– David Lynch and his team on Twin Peaks

“I’d buy that for a dollar.”

– Edward Neumeier and Michael Miner, Robocop

“This is going to be legen – wait for it – dary.”

– from the legen-waitforit-dary writing team of How I Met Your Mother

“Well, what if there is no tomorrow? There wasn’t one today. ”

– Danny Rubin, Groundhog Day

Advertisements

3 Responses to “Play it again, Danny Rubin”

  1. Samesh Naidooo February 2, 2012 at 10:48 pm #

    The Boondock Saints, written by Troy Duffy, introduced me to: “Catch you on the flipside”. I can’t bring myself to use this enough because I’m just not cool enough.

    I think the line from Anne Rice’s Interview with a Vampire more often than actually saying it: “You lack the courage of your conviction, sir”.

    Also, I’m watching Chinatown now, so I’m forced to mention another favourite: “She’s my sister… She’s my daughter… My sister, my daughter.”

    And then when eating something not very appetizing, “Soylent Green is people”.

  2. graffitiliving February 2, 2012 at 11:01 pm #

    Quoting from The Princess Bride and The Big Lebowski should probably be mandatory, but it’s so much fun when you say it and someone gets what you mean – and even more so when no-one else does but you two. Listen in on a conversation between me and my brother and you’d think we’d gone nuts, but usually we’re quoting random lines from films we grew up watching together as kids. There’s also an unwritten rule that whenever we’re in polite company we have to try and slip lines into the conversation without anyone noticing, until one of us cracks up. (Sad, but true).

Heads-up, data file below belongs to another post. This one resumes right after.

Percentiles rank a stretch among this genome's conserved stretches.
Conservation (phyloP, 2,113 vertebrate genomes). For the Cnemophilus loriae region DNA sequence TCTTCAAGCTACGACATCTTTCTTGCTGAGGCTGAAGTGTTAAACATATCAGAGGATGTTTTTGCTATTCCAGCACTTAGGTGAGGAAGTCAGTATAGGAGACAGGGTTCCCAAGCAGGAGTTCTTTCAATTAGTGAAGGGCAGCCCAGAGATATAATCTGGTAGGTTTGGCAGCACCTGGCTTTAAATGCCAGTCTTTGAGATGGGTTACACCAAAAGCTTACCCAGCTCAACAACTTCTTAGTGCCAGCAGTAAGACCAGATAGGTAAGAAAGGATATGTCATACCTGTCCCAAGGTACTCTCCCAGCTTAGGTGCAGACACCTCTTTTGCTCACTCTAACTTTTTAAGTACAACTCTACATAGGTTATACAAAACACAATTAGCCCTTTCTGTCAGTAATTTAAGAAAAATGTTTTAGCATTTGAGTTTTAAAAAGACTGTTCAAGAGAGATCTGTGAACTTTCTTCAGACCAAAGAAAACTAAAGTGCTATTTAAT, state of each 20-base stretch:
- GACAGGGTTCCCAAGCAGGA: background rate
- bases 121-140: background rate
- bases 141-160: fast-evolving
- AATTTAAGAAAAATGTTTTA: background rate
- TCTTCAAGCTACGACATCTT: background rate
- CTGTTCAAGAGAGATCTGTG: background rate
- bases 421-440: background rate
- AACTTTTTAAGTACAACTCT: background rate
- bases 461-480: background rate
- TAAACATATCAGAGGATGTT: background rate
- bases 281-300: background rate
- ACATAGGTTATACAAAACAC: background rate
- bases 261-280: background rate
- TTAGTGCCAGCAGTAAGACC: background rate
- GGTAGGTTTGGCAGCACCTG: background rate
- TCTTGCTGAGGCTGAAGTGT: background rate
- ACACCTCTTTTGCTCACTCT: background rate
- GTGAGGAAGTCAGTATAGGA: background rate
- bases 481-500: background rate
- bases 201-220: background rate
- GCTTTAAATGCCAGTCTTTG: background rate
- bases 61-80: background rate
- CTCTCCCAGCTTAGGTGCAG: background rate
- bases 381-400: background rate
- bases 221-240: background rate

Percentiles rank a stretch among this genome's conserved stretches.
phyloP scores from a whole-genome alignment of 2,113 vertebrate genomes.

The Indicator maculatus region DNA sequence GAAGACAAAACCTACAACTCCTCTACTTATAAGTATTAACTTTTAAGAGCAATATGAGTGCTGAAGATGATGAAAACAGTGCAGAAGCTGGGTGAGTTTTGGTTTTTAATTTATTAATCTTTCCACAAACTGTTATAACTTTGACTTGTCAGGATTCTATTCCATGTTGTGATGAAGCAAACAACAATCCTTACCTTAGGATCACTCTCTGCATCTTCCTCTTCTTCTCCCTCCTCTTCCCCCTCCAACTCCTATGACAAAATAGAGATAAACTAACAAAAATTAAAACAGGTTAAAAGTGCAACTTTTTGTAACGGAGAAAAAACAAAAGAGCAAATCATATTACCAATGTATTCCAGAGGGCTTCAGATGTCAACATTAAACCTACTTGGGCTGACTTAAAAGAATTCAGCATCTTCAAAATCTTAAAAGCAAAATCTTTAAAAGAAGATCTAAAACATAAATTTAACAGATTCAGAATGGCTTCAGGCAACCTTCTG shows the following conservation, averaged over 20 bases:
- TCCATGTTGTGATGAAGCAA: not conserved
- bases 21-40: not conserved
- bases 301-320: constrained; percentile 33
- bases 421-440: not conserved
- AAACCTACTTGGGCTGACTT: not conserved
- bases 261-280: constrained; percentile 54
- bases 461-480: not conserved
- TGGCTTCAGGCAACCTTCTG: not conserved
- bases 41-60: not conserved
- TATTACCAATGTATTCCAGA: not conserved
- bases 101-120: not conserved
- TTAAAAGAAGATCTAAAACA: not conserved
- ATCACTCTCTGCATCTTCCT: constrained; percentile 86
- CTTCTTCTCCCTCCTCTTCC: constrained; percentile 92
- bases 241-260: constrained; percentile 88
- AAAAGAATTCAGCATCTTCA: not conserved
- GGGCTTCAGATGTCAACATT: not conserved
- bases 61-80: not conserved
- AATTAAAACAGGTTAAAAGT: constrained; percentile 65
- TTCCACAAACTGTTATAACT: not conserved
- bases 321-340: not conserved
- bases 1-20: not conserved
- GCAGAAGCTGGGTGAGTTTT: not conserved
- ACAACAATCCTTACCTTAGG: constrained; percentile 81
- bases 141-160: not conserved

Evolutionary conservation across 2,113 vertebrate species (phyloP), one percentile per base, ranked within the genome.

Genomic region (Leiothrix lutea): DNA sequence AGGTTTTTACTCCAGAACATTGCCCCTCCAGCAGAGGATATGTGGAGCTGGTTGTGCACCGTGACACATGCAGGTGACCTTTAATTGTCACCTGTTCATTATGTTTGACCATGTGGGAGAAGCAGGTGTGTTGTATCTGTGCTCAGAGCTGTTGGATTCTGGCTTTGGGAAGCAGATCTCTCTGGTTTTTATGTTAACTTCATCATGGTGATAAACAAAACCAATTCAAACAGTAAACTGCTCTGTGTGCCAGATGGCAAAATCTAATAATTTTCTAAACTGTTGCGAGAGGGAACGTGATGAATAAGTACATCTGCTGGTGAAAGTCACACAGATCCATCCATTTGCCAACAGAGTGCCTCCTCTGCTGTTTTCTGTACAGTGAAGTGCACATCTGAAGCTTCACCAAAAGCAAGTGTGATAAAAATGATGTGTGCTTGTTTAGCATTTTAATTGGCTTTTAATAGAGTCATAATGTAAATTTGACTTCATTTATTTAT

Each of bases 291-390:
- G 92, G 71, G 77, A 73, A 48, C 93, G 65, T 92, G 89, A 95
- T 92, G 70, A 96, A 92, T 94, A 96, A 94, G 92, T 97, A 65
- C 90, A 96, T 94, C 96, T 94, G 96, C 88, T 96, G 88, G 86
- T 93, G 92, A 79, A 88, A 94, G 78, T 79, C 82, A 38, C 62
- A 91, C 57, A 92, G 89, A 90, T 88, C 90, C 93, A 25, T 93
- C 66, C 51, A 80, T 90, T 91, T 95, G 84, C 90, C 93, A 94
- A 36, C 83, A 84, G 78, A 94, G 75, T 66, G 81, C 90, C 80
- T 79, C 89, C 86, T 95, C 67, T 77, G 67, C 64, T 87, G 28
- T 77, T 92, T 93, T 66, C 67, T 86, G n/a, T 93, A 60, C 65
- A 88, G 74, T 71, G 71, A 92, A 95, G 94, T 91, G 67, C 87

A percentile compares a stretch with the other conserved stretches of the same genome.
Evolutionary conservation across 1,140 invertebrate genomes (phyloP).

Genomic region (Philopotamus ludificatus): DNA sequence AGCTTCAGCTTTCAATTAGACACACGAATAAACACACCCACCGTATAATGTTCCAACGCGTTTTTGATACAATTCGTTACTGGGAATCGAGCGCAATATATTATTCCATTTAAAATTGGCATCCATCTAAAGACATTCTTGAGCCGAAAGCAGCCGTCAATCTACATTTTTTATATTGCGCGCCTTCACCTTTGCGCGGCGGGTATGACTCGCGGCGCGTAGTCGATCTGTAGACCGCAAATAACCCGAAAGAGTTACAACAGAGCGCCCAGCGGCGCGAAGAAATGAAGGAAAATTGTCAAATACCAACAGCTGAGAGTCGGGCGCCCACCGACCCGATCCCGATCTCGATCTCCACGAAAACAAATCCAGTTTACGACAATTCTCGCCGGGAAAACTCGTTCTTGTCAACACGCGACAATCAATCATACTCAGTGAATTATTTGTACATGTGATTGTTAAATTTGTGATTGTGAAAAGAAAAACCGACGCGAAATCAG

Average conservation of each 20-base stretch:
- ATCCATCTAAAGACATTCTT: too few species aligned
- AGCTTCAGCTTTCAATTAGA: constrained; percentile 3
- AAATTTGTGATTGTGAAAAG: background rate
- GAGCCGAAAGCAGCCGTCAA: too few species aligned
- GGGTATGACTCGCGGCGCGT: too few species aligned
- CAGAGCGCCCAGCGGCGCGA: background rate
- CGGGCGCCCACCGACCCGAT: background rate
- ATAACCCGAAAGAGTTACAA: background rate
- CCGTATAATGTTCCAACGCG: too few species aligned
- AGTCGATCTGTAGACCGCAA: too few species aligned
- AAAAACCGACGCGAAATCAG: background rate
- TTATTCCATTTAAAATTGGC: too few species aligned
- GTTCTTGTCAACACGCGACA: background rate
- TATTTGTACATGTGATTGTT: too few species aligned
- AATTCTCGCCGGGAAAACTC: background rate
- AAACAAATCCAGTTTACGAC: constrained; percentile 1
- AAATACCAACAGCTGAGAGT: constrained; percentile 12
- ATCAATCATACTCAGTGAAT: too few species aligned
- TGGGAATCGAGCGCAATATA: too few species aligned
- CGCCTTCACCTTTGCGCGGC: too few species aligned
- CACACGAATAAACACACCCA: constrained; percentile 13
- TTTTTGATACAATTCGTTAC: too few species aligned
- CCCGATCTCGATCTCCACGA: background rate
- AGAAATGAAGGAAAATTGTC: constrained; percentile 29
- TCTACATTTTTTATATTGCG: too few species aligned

3. Samesh Naidooo February 2, 2012 at 11:02 pm #

    “How do you like them apples?” is a rhetorical question used in many movies.

Leave a Reply

Fill in your details below or click an icon to log in:

WordPress.com Logo

You are commenting using your WordPress.com account. Log Out / Change )

Twitter picture

You are commenting using your Twitter account. Log Out / Change )

Facebook photo

You are commenting using your Facebook account. Log Out / Change )

Google+ photo

You are commenting using your Google+ account. Log Out / Change )

Connecting to %s

%d bloggers like this: